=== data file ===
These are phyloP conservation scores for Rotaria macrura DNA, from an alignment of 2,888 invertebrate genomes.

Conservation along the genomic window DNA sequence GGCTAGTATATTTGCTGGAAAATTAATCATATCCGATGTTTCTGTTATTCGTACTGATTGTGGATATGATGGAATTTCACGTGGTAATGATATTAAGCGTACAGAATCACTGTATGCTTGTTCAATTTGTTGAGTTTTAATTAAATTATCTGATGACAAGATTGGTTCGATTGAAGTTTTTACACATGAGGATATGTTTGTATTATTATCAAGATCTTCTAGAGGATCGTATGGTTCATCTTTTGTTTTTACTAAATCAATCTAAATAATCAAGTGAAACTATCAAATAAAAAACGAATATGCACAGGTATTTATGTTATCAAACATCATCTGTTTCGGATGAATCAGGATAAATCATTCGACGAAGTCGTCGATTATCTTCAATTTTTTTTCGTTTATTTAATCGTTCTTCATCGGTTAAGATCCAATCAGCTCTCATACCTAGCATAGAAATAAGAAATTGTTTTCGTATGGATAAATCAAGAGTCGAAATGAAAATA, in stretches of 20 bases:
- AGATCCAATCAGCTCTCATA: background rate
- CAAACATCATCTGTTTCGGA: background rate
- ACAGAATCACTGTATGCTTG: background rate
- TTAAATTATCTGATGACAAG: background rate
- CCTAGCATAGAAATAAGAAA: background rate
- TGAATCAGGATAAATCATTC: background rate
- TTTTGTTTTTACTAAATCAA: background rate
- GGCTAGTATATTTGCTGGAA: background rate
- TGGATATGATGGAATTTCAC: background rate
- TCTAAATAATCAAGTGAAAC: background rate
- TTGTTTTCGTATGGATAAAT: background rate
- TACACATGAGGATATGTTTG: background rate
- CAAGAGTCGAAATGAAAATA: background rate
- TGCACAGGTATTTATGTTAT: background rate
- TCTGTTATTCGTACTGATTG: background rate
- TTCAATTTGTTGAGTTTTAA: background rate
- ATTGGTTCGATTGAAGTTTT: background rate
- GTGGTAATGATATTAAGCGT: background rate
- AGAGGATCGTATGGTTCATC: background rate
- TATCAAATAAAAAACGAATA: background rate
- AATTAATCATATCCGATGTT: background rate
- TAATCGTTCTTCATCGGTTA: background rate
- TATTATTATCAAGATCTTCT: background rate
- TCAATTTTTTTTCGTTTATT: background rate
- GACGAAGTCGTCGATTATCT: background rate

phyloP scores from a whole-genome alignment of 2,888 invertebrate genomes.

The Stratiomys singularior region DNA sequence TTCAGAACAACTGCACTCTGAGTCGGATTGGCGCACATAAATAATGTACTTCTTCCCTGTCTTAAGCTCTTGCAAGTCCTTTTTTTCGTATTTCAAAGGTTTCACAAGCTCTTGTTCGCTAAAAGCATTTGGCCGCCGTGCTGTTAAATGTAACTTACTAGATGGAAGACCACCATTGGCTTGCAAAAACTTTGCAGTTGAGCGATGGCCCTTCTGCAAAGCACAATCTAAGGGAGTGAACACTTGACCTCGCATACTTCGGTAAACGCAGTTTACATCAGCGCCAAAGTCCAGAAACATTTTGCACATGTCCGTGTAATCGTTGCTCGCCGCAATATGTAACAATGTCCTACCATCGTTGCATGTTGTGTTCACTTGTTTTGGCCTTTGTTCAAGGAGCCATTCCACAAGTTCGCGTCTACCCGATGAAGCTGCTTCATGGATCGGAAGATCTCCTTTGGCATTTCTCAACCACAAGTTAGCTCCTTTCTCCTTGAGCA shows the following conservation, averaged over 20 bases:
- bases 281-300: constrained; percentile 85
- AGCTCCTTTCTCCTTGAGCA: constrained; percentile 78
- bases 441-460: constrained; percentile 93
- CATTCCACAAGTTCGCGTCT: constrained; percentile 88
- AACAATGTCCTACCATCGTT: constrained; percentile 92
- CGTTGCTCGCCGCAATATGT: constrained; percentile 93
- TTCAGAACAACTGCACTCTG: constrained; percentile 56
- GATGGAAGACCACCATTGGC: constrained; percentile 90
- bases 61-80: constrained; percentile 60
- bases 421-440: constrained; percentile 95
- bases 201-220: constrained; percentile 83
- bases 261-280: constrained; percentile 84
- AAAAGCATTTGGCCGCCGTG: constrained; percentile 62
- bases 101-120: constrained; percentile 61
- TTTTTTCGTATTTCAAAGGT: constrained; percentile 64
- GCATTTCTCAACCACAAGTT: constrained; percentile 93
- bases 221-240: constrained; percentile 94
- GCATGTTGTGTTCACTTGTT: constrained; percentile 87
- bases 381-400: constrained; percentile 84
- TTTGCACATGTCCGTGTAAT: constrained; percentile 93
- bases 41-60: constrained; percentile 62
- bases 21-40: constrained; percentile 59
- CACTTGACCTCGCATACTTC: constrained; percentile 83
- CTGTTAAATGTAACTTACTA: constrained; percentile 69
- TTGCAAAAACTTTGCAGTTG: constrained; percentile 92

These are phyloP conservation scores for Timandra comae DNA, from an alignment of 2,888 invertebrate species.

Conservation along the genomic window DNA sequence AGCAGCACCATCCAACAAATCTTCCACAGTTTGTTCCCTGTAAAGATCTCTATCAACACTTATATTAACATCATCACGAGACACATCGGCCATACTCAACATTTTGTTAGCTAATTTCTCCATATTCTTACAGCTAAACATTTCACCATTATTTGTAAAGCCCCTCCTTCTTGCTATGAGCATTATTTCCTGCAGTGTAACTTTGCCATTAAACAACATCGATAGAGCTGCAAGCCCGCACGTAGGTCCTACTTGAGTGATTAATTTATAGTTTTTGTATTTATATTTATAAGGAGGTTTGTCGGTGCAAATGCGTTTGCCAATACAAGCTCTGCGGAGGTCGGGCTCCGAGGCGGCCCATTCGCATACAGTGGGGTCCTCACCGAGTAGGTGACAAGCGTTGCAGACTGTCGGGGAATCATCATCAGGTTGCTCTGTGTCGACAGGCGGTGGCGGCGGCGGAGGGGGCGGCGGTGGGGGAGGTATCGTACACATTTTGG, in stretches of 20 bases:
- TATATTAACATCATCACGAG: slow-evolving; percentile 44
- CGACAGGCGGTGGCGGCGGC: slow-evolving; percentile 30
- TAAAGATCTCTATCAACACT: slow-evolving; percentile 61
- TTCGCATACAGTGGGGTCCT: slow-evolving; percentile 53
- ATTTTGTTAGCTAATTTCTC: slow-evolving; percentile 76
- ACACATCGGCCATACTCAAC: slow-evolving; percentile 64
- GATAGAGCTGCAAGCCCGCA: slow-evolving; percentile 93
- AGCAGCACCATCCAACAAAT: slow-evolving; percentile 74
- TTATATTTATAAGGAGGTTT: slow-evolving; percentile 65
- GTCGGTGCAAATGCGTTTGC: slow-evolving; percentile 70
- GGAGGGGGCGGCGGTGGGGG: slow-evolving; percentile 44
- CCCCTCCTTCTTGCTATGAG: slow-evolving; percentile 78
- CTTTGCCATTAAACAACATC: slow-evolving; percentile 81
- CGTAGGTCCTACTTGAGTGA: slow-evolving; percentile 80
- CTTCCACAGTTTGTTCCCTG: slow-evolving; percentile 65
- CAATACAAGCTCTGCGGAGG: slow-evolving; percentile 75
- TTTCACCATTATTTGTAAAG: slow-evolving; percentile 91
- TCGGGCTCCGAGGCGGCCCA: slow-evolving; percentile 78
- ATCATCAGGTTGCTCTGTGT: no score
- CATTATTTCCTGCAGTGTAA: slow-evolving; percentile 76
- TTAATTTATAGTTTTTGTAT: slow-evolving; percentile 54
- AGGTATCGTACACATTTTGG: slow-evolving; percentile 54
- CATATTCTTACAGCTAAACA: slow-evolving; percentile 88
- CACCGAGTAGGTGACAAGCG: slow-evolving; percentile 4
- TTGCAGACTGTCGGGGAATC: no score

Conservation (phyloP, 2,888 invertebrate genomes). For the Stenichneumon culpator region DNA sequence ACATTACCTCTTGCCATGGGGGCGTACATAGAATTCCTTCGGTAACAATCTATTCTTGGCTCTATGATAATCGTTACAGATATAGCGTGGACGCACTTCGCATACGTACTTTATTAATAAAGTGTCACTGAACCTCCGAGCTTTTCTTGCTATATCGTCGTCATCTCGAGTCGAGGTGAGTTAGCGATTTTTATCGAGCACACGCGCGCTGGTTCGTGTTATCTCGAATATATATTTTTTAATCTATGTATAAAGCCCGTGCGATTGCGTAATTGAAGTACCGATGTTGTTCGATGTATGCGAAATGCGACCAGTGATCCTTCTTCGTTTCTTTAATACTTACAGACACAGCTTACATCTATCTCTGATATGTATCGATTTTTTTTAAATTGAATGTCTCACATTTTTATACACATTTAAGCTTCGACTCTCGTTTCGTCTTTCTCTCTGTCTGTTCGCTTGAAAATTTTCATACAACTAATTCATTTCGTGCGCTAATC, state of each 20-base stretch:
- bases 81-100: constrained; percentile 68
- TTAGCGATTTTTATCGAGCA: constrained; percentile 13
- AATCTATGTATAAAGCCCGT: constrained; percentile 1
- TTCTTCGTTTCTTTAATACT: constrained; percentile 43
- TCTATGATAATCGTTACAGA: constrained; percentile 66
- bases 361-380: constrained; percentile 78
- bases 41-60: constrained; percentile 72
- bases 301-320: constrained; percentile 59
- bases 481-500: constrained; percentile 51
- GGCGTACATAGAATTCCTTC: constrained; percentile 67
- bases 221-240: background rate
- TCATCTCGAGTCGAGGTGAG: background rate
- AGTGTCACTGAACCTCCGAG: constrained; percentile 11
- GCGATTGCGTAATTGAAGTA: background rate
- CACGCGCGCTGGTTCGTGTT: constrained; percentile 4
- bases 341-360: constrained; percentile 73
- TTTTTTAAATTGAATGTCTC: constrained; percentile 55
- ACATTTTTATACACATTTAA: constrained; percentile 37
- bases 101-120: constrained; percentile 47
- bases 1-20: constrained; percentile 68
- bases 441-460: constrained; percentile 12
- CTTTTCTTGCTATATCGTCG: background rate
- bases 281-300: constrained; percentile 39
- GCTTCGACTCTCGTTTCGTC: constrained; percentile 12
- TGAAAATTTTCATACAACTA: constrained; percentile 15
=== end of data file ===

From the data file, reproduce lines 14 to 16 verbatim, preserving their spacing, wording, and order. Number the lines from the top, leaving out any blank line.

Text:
- TACACATGAGGATATGTTTG: background rate
- CAAGAGTCGAAATGAAAATA: background rate
- TGCACAGGTATTTATGTTAT: background rate